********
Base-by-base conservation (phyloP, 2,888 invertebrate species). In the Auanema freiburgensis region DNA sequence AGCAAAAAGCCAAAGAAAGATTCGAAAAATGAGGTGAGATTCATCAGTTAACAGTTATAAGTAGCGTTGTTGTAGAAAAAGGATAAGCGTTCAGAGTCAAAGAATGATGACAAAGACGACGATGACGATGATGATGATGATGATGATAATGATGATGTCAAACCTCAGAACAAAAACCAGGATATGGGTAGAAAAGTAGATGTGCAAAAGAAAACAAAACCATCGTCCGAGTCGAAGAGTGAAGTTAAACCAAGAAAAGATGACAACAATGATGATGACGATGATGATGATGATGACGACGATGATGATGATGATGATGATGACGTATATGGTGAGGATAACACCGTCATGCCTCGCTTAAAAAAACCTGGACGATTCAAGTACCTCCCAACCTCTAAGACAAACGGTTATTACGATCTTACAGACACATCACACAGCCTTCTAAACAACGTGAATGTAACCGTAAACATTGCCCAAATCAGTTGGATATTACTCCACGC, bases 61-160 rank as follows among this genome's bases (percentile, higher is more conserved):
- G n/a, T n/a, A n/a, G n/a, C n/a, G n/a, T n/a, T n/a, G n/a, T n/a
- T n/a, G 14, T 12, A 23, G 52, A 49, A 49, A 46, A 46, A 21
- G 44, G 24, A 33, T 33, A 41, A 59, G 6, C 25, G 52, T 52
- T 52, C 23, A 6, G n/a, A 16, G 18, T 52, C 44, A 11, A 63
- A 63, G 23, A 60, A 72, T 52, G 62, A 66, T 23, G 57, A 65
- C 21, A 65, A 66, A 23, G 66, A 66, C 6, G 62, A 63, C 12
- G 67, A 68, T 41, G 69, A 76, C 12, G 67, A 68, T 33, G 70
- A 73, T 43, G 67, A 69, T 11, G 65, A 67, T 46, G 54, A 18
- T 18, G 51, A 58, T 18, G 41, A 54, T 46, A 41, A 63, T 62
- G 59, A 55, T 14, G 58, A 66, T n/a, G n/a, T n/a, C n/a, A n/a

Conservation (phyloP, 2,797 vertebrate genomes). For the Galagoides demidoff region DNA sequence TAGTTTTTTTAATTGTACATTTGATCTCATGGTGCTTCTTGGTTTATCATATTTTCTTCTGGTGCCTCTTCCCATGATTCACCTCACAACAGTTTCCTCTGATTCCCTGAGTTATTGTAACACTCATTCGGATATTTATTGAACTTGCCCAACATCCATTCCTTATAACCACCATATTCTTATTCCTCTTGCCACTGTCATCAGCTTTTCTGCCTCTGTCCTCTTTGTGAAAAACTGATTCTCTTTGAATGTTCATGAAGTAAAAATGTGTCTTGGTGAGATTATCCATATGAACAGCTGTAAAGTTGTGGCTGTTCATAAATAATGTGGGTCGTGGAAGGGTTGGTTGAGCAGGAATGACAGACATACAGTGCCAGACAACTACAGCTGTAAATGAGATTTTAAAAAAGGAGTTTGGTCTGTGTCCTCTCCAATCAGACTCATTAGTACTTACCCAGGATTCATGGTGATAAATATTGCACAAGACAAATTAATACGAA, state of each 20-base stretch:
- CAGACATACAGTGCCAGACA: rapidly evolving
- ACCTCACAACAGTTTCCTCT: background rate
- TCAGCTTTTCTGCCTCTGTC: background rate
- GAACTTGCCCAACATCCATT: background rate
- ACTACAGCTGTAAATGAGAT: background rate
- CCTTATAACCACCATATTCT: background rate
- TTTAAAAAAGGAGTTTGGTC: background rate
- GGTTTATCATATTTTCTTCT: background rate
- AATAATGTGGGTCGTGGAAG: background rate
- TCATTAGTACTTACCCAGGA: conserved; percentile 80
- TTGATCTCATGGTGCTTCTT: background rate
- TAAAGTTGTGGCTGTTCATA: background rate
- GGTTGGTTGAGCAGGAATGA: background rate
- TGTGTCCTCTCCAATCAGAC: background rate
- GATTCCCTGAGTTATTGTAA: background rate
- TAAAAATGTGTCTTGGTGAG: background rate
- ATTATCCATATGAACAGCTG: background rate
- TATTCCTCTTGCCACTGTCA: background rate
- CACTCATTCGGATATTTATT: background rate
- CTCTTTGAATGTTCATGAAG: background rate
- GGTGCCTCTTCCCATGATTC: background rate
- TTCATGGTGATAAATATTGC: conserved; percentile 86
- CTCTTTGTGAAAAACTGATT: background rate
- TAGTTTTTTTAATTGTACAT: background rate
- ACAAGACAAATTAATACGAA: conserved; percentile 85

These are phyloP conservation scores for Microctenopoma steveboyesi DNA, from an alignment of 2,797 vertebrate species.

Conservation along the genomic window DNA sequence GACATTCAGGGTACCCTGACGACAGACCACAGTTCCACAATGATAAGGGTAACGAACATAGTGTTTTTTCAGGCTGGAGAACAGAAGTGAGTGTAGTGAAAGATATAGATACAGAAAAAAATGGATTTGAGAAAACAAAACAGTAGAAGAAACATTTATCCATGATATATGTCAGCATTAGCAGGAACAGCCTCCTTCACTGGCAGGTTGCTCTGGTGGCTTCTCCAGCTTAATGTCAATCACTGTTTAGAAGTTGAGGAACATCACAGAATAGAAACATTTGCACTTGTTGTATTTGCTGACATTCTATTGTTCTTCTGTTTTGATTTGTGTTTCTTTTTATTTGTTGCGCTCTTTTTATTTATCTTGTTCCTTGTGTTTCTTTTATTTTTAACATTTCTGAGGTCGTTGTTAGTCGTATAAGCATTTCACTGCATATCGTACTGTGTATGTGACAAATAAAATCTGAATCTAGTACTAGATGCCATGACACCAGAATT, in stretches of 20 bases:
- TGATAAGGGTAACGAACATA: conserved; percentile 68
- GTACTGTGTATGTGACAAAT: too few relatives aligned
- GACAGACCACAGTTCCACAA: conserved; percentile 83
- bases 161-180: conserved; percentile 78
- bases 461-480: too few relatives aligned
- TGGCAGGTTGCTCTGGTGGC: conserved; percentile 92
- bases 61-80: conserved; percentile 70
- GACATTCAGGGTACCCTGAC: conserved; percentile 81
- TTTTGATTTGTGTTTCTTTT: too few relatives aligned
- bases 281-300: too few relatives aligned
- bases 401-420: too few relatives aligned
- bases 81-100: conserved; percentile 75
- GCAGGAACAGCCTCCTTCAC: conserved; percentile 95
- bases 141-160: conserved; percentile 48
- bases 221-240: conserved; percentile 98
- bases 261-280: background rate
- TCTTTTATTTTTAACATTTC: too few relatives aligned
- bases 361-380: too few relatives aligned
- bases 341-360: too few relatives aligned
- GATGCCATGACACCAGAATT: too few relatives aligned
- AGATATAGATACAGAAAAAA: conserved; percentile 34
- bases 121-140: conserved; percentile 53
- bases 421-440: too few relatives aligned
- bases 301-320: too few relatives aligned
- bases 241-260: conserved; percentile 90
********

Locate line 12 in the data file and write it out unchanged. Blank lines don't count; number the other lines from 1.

Conservation (phyloP, 2,797 vertebrate genomes). For the Galagoides demidoff region DNA sequence TAGTTTTTTTAATTGTACATTTGATCTCATGGTGCTTCTTGGTTTATCATATTTTCTTCTGGTGCCTCTTCCCATGATTCACCTCACAACAGTTTCCTCTGATTCCCTGAGTTATTGTAACACTCATTCGGATATTTATTGAACTTGCCCAACATCCATTCCTTATAACCACCATATTCTTATTCCTCTTGCCACTGTCATCAGCTTTTCTGCCTCTGTCCTCTTTGTGAAAAACTGATTCTCTTTGAATGTTCATGAAGTAAAAATGTGTCTTGGTGAGATTATCCATATGAACAGCTGTAAAGTTGTGGCTGTTCATAAATAATGTGGGTCGTGGAAGGGTTGGTTGAGCAGGAATGACAGACATACAGTGCCAGACAACTACAGCTGTAAATGAGATTTTAAAAAAGGAGTTTGGTCTGTGTCCTCTCCAATCAGACTCATTAGTACTTACCCAGGATTCATGGTGATAAATATTGCACAAGACAAATTAATACGAA, state of each 20-base stretch: